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New York City Limits Personal Liability for Commercial Leases

By Lauren X. Topelsohn
May 28, 2020

On May 26, 2020, Mayor Bill DeBlasio signed Bill. No. 1932-A into law, which went into effect immediately. The law temporarily prohibits the enforcement of personal liability provisions in commercial leases or rental agreements involving a COVID-19 “impacted tenant.” The law applies to tenants impacted during the “COVID-19” period” between March 7, 2020 and September 20, 2020.

Specifically, with respect to commercial leases, the law applies to tenants impacted by the mandated closures and service limits required under the Governor's Executive Orders and
covers “(1) businesses that were required to stop serving food or beverages on-premises (restaurants and bars); (2) businesses that were required to cease operations altogether (gyms, fitness, centers movie theaters); (3) retail businesses that were required to close and/or subject to in-person restrictions; and (4) businesses that were required to close to the public (barbershops, hair salons, tattoo or piercing parlors and related personal care services).”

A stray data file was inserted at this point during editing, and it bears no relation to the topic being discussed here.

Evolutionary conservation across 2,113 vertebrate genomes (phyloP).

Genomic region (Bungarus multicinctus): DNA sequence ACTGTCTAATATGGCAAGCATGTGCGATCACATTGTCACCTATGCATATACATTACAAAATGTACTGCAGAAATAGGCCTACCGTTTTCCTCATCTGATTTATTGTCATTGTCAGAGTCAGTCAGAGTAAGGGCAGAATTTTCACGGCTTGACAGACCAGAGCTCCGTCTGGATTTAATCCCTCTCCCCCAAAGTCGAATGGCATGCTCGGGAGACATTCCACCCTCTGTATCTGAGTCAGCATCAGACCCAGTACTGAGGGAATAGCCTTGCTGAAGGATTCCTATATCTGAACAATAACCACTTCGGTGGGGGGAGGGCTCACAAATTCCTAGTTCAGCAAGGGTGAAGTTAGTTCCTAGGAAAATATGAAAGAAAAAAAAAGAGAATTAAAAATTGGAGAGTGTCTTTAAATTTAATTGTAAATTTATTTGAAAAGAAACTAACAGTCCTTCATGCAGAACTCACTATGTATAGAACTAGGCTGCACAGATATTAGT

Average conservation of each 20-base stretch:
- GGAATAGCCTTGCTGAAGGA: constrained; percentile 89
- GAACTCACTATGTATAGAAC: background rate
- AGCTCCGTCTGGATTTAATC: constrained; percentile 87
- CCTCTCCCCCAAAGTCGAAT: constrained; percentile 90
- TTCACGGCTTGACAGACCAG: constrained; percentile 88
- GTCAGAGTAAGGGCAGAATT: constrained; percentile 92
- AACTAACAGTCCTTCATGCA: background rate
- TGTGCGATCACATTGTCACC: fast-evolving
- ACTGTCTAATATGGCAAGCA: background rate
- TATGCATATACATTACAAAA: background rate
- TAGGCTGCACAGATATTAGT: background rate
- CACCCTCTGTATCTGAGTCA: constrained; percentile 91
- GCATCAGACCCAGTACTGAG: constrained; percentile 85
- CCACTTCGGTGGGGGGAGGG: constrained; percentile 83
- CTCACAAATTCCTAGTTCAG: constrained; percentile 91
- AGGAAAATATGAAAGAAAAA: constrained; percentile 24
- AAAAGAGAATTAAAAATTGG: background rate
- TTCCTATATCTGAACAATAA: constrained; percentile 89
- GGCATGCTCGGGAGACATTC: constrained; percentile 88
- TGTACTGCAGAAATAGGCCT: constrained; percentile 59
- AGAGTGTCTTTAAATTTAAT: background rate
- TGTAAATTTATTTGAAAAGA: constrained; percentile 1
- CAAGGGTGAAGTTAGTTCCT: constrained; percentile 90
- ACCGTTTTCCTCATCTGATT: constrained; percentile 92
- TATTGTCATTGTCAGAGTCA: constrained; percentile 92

The law provides that “threatening to or attempting to enforce such a provision” is “considered a form of harassment.”

No doubt, commercial landlords and residential landlords will seek to challenge the new law in Court. The information in this article is current at the time of publication. However, due to the anticipated challenge and the constant evolution of COVID-19 related laws, we recommend that you speak with an attorney to confirm the law’s current status and how it may impact your business.

The full text of the law is available here.
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